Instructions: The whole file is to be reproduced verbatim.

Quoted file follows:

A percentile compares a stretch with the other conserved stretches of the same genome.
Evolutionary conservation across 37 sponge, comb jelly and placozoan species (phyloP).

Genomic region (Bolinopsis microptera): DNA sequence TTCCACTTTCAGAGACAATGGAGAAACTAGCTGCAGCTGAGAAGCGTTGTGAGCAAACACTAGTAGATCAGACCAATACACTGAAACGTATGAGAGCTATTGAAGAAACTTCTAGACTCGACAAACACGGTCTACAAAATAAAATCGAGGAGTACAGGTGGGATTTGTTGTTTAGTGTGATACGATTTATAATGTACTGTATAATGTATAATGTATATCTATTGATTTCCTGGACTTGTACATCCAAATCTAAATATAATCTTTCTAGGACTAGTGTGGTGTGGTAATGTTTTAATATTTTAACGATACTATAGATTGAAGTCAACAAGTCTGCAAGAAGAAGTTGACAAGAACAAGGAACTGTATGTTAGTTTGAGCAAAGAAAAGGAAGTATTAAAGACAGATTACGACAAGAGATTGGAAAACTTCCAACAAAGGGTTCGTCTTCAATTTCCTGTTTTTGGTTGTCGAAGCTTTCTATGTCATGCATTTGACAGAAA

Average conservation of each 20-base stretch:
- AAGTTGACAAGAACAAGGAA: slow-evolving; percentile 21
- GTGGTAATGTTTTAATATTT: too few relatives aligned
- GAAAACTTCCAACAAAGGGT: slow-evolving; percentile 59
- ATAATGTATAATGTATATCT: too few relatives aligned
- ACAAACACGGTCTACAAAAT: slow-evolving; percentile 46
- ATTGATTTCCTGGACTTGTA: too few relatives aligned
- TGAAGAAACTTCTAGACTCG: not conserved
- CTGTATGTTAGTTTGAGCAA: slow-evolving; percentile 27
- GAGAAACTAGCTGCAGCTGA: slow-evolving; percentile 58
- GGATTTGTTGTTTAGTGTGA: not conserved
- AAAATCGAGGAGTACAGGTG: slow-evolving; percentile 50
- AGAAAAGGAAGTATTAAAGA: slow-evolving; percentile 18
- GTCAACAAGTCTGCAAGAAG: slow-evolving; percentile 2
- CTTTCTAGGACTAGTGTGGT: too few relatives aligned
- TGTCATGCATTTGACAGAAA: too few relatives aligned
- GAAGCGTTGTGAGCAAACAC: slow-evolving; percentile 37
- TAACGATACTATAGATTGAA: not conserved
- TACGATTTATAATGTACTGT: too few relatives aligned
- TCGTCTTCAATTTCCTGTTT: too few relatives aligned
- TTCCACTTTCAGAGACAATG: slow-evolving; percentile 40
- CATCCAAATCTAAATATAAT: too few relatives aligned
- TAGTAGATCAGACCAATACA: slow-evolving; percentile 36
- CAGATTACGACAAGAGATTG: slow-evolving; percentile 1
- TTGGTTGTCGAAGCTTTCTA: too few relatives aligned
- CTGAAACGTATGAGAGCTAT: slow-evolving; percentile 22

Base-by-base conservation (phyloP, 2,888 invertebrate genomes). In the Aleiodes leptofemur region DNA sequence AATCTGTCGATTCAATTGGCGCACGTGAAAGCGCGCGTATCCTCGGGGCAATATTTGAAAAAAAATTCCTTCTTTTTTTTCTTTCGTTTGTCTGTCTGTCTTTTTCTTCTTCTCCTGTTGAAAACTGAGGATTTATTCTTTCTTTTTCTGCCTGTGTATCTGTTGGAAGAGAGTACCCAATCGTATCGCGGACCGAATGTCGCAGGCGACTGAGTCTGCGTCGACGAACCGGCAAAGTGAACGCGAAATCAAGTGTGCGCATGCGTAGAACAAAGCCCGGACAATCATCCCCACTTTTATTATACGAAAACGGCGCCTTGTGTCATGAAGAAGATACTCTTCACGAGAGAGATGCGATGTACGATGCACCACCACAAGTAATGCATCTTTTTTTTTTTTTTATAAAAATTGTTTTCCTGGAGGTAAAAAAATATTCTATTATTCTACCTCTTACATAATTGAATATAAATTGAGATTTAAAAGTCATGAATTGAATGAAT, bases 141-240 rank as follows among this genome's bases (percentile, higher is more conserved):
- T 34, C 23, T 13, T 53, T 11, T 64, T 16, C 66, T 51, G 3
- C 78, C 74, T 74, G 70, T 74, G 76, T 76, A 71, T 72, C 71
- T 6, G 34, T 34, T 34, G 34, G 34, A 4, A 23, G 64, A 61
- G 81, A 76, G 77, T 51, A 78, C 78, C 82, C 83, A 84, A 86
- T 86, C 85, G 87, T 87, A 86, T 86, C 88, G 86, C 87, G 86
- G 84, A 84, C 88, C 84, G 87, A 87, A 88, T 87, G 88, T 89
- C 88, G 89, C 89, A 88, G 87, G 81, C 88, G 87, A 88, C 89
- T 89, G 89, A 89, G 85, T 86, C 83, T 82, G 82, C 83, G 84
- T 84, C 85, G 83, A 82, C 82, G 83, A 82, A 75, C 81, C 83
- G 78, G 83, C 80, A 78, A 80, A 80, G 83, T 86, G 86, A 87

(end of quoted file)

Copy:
A percentile compares a stretch with the other conserved stretches of the same genome.
Evolutionary conservation across 37 sponge, comb jelly and placozoan species (phyloP).

Genomic region (Bolinopsis microptera): DNA sequence TTCCACTTTCAGAGACAATGGAGAAACTAGCTGCAGCTGAGAAGCGTTGTGAGCAAACACTAGTAGATCAGACCAATACACTGAAACGTATGAGAGCTATTGAAGAAACTTCTAGACTCGACAAACACGGTCTACAAAATAAAATCGAGGAGTACAGGTGGGATTTGTTGTTTAGTGTGATACGATTTATAATGTACTGTATAATGTATAATGTATATCTATTGATTTCCTGGACTTGTACATCCAAATCTAAATATAATCTTTCTAGGACTAGTGTGGTGTGGTAATGTTTTAATATTTTAACGATACTATAGATTGAAGTCAACAAGTCTGCAAGAAGAAGTTGACAAGAACAAGGAACTGTATGTTAGTTTGAGCAAAGAAAAGGAAGTATTAAAGACAGATTACGACAAGAGATTGGAAAACTTCCAACAAAGGGTTCGTCTTCAATTTCCTGTTTTTGGTTGTCGAAGCTTTCTATGTCATGCATTTGACAGAAA

Average conservation of each 20-base stretch:
- AAGTTGACAAGAACAAGGAA: slow-evolving; percentile 21
- GTGGTAATGTTTTAATATTT: too few relatives aligned
- GAAAACTTCCAACAAAGGGT: slow-evolving; percentile 59
- ATAATGTATAATGTATATCT: too few relatives aligned
- ACAAACACGGTCTACAAAAT: slow-evolving; percentile 46
- ATTGATTTCCTGGACTTGTA: too few relatives aligned
- TGAAGAAACTTCTAGACTCG: not conserved
- CTGTATGTTAGTTTGAGCAA: slow-evolving; percentile 27
- GAGAAACTAGCTGCAGCTGA: slow-evolving; percentile 58
- GGATTTGTTGTTTAGTGTGA: not conserved
- AAAATCGAGGAGTACAGGTG: slow-evolving; percentile 50
- AGAAAAGGAAGTATTAAAGA: slow-evolving; percentile 18
- GTCAACAAGTCTGCAAGAAG: slow-evolving; percentile 2
- CTTTCTAGGACTAGTGTGGT: too few relatives aligned
- TGTCATGCATTTGACAGAAA: too few relatives aligned
- GAAGCGTTGTGAGCAAACAC: slow-evolving; percentile 37
- TAACGATACTATAGATTGAA: not conserved
- TACGATTTATAATGTACTGT: too few relatives aligned
- TCGTCTTCAATTTCCTGTTT: too few relatives aligned
- TTCCACTTTCAGAGACAATG: slow-evolving; percentile 40
- CATCCAAATCTAAATATAAT: too few relatives aligned
- TAGTAGATCAGACCAATACA: slow-evolving; percentile 36
- CAGATTACGACAAGAGATTG: slow-evolving; percentile 1
- TTGGTTGTCGAAGCTTTCTA: too few relatives aligned
- CTGAAACGTATGAGAGCTAT: slow-evolving; percentile 22

Base-by-base conservation (phyloP, 2,888 invertebrate genomes). In the Aleiodes leptofemur region DNA sequence AATCTGTCGATTCAATTGGCGCACGTGAAAGCGCGCGTATCCTCGGGGCAATATTTGAAAAAAAATTCCTTCTTTTTTTTCTTTCGTTTGTCTGTCTGTCTTTTTCTTCTTCTCCTGTTGAAAACTGAGGATTTATTCTTTCTTTTTCTGCCTGTGTATCTGTTGGAAGAGAGTACCCAATCGTATCGCGGACCGAATGTCGCAGGCGACTGAGTCTGCGTCGACGAACCGGCAAAGTGAACGCGAAATCAAGTGTGCGCATGCGTAGAACAAAGCCCGGACAATCATCCCCACTTTTATTATACGAAAACGGCGCCTTGTGTCATGAAGAAGATACTCTTCACGAGAGAGATGCGATGTACGATGCACCACCACAAGTAATGCATCTTTTTTTTTTTTTTATAAAAATTGTTTTCCTGGAGGTAAAAAAATATTCTATTATTCTACCTCTTACATAATTGAATATAAATTGAGATTTAAAAGTCATGAATTGAATGAAT, bases 141-240 rank as follows among this genome's bases (percentile, higher is more conserved):
- T 34, C 23, T 13, T 53, T 11, T 64, T 16, C 66, T 51, G 3
- C 78, C 74, T 74, G 70, T 74, G 76, T 76, A 71, T 72, C 71
- T 6, G 34, T 34, T 34, G 34, G 34, A 4, A 23, G 64, A 61
- G 81, A 76, G 77, T 51, A 78, C 78, C 82, C 83, A 84, A 86
- T 86, C 85, G 87, T 87, A 86, T 86, C 88, G 86, C 87, G 86
- G 84, A 84, C 88, C 84, G 87, A 87, A 88, T 87, G 88, T 89
- C 88, G 89, C 89, A 88, G 87, G 81, C 88, G 87, A 88, C 89
- T 89, G 89, A 89, G 85, T 86, C 83, T 82, G 82, C 83, G 84
- T 84, C 85, G 83, A 82, C 82, G 83, A 82, A 75, C 81, C 83
- G 78, G 83, C 80, A 78, A 80, A 80, G 83, T 86, G 86, A 87